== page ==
I published my first blog post in January 2007, six months after my sister’s infantile Batten disease diagnosis. Since then, I’ve written 171,147 words (good for about 330 single-spaced pages in Microsoft Word, in case you wanted to know).
The following post appeared on my old blog, Transmissions, on October 4, 2007. I was 25 and still pretty new at being a wife, health care communications pro and rare disease advocate. Taylor’s Tale had one fundraiser under its belt. My sister, Taylor, was 9. She ran, skipped, jumped, sang, laughed, played and went to school five days a week. She couldn’t see too well, but she wasn’t blind. She didn’t have seizures.
In 2007, I knew more about Batten disease than most doctors. Looking back now, I realize I still didn’t know that much about Batten disease compared to what I know today. But I think I got what’s important. And I’m pretty sure that’s the reason I’m still standing.
October 4, 2007
Have you ever gotten so close to something you could almost taste it, only to then lose it? Something really important–something at which you may never have another chance?
How do you get over that kind of disappointment? I think I’m finally learning that we just have to put our heads down, clench our jaws and continue on our search for answers more fervently than before. Each lost opportunity or dose of bad news wears on us, but it also steels us for what’s still to come. What kind of world is it where you get through the days mostly because you know they’re better than what you’ll have in the future? How utterly horrific does a disease have to be to have that kind of an effect on an otherwise beautiful life, a life full of so much potential?
My expectations aren’t a signal of lost hope or lowered spirits. They are, if you will, my acceptance of reality. I know that it takes time to do the kind of research it will take to save Taylor and, ultimately, other children with Batten disease. “Time” may be one year or five years, but I don’t know how many years T has. I know that it takes money. “Money” may be $250,000, or it may be millions. We have no way of knowing exactly how much it will take. Batten disease is rare–I haven’t lost sight of that fact–but I also haven’t lost my belief in the priceless nature of the life of even a single child.
I have hope, because I know how close we could be. Nothing–not this website, not an event, not even the funds contributed by our compassionate donors–can guarantee that we’ll beat this, but in the absence of those things, children will only continue to die. Our donors have made an incredible difference in the eight short months since Chapter One, but we have to keep it going–and that’s on us as much or more than anyone else. That’s on me to continue to pour my heart out here for the entire world to see and on our committee to sustain the energy we’ve shown this year. It’s on our family to be there for T.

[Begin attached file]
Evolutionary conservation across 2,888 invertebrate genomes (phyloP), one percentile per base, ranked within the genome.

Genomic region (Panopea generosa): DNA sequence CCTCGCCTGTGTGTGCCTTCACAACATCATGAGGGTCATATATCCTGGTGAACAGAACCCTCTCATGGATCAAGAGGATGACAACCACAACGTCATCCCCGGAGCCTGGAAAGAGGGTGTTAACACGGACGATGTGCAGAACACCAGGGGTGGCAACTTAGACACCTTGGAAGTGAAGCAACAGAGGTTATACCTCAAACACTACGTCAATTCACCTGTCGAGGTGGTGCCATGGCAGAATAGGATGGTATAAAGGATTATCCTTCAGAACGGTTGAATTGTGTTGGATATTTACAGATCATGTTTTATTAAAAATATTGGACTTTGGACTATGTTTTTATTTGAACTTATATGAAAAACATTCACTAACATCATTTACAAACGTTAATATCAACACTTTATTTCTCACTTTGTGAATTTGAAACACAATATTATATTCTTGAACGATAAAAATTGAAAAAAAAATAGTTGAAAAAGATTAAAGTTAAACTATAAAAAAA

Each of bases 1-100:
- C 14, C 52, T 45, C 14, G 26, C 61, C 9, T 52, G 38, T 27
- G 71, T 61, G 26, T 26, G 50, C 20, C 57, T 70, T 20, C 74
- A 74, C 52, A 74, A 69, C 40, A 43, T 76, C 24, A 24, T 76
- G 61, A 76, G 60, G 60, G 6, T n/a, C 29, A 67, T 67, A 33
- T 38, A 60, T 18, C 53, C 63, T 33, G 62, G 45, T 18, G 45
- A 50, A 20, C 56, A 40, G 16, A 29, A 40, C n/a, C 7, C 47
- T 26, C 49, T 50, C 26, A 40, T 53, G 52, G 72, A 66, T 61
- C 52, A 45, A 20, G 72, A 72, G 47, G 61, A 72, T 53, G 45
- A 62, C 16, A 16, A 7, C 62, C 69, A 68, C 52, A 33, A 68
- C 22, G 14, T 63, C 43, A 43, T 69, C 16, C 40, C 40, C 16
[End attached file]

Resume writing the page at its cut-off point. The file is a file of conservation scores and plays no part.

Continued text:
The cure won’t be found tomorrow, but it’s out there. And every day we don’t further the research is another day for this disease to eat up the bodies and minds of these kids. It’s like a parasite, and it works at different speeds depending on the child. Some children lose this battle very quickly. I want us to have the best chance to save all of them.
I know how bad this disease can get, and will get if we don’t stop it, because I saw it in Rochester in July. I saw it in those children, and I saw it in the hearts and faces of their parents. My heart breaks for them. My heart breaks for T. We are far too late to save many of those children. I have met children who likely will not be with their parents next year. Who will never get their first locker at school. Who will never get their drivers’ licenses and will never experience their first kiss. Life is about milestones and all of the things that happen in between. Many of these children reach important milestones, like taking their first step or learning how to read, only to have them taken away from them. Before Batten disease is done with them, they won’t even have the memories of what they could once do, or who they could have become. I hate this disease and everything about it. People age–that’s how life works–and as they age, they find that they can’t do things they were once capable of doing. I’m only 25, and I can’t play a soccer game anymore without waking up in pain the next morning. I used to play four, even five games in a weekend without missing a step. But I still have the memories. And as my life changes and things fall away, they are replaced by new things that are just as, or more, rewarding. I miss being in college, but I love being married. T can’t ride her bike anymore, but what’s there to fall in its place? She can’t play on a soccer team like her sister, and she had to give up dancing when her vision kept getting worse and worse, and what does she get in return? I guess what’s important is for us to realize the unique beauty of the things T is able to experience these days, like horseback riding and listening to her favorite music.
My love for her is so strong, and I hope she knows that. I wonder if she knows how I cry inside for her on all of my days, even when I’m happy and perhaps even more so then, because in those moments, I want to hold on tight and never let go. I hope she knows how much of a miracle her presence is and always was, and how much of an impact her strength has had and will continue to have on so many people. I hope she knows that because of her, with or without Batten disease, I am a better person.